The approach to Spitzkoppe.

The area reminded me of Utah.

The area is famous for the thousands of rock art drawings located in the rocks.  We hired a guide who led us around to see a few of the great ones.

This depicts a shaman wearing a headdress confronting a serpent.

We headed back west towards the coast to spend two nights in Swakopmund, a beach resort with a distinctively German feel.   Oswald really needed a bath so we found a car wash run by a lovely South African woman who filled us in on all the must see places.  For the equivalent of about $12 US, the crew literally hand washed the undercarriage, removing pounds of Zambian mud and Namibian sand. 

If we didn't have return tickets, this would be an interesting journey.

Our booked overnights were at The Stiltz, a resort right on the beach where all the building are built on stilts, connected by a boardwalk.  They put us in an incredible two story villa.

Even the shower was cool.

The manager made dinner reservation at a great restaurant on the pier where we enjoyed an amazing seafood dinner.

The next day, we opted to take a boat ride out into Walvis Bay to see the oyster beds and the seal colony.  Given the abundance of seals in the area, the tour companies aren't afraid to involve the seals in the experience.  They just jump into the boat and in exchange for a few fish are more than happy to pose.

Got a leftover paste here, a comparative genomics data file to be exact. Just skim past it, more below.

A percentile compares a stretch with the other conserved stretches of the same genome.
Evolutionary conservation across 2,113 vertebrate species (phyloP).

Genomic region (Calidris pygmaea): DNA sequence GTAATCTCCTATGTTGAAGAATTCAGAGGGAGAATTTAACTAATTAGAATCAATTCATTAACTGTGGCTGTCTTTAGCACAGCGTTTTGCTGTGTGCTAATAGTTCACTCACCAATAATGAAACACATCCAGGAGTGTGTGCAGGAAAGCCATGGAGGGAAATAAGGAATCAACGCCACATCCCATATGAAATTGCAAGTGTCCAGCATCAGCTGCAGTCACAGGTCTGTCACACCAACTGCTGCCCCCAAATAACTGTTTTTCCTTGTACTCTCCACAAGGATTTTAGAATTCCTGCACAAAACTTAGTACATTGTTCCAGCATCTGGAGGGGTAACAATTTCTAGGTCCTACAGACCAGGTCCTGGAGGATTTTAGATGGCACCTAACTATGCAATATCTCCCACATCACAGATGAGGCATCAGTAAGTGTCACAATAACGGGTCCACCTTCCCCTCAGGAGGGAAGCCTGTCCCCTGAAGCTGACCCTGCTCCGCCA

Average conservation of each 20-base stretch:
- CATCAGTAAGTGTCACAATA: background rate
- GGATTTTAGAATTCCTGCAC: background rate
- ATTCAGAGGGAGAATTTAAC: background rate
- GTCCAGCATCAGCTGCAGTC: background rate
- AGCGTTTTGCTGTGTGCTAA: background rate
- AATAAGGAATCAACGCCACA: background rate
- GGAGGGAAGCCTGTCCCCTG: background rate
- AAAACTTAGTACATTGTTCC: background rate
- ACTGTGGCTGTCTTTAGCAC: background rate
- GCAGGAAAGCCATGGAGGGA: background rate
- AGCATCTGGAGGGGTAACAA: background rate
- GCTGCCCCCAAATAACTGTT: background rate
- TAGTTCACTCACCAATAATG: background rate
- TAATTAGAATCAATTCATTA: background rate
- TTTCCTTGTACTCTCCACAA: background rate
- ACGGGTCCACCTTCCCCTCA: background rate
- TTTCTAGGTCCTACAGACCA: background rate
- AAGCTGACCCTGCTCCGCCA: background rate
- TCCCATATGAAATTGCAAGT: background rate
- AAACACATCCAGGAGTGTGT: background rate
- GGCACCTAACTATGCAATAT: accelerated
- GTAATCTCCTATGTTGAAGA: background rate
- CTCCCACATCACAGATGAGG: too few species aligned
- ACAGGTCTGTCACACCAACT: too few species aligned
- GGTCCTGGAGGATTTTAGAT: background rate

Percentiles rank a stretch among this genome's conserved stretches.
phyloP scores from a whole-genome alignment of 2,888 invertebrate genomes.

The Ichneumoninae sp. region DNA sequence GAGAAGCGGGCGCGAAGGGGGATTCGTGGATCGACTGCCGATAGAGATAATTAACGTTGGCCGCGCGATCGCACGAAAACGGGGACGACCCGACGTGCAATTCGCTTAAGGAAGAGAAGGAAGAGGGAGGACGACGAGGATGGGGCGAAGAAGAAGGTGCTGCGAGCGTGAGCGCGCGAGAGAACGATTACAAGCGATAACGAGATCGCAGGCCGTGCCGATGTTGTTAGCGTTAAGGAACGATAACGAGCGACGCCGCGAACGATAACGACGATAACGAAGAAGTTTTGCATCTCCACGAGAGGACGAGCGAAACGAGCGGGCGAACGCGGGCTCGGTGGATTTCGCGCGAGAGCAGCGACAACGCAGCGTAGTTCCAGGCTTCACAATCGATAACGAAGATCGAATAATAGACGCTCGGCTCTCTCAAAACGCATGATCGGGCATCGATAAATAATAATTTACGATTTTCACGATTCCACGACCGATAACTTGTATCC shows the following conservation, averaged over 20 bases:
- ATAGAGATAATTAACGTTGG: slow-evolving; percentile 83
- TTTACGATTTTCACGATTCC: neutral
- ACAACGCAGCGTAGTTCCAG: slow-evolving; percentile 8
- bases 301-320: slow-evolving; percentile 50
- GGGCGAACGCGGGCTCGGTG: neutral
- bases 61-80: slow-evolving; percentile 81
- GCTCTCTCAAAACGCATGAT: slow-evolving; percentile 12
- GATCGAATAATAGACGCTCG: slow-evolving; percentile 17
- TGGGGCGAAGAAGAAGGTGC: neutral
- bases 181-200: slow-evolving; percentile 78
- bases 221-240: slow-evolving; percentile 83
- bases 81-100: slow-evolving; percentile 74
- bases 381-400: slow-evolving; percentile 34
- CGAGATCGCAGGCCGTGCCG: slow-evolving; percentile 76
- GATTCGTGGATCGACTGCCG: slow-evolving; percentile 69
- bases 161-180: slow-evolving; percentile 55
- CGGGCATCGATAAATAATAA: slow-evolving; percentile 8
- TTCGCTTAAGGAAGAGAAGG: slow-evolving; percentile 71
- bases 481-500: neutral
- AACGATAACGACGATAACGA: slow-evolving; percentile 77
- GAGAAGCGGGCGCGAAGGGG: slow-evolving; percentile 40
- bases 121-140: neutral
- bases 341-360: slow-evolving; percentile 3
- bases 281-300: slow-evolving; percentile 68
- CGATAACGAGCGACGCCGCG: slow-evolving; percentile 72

Until next time . . .

Tuesday, February 19, 2013

Desert Bound

Leaving Etosha after three days, we headed south west towards the coast.  Between us and the sea were vast expanses of desert and interesting places to visit.  We really hated leaving the park but were looking forward to seeing some of the isolated country that Namibia contains.  In square miles, Namibia is only marginally larger than the State of Texas but has a population of just over 2 million compared with Texas's 26 million.  It contains three deserts - Coastal, Kalahari and Namib - and much of it's coastline is protected in a national park.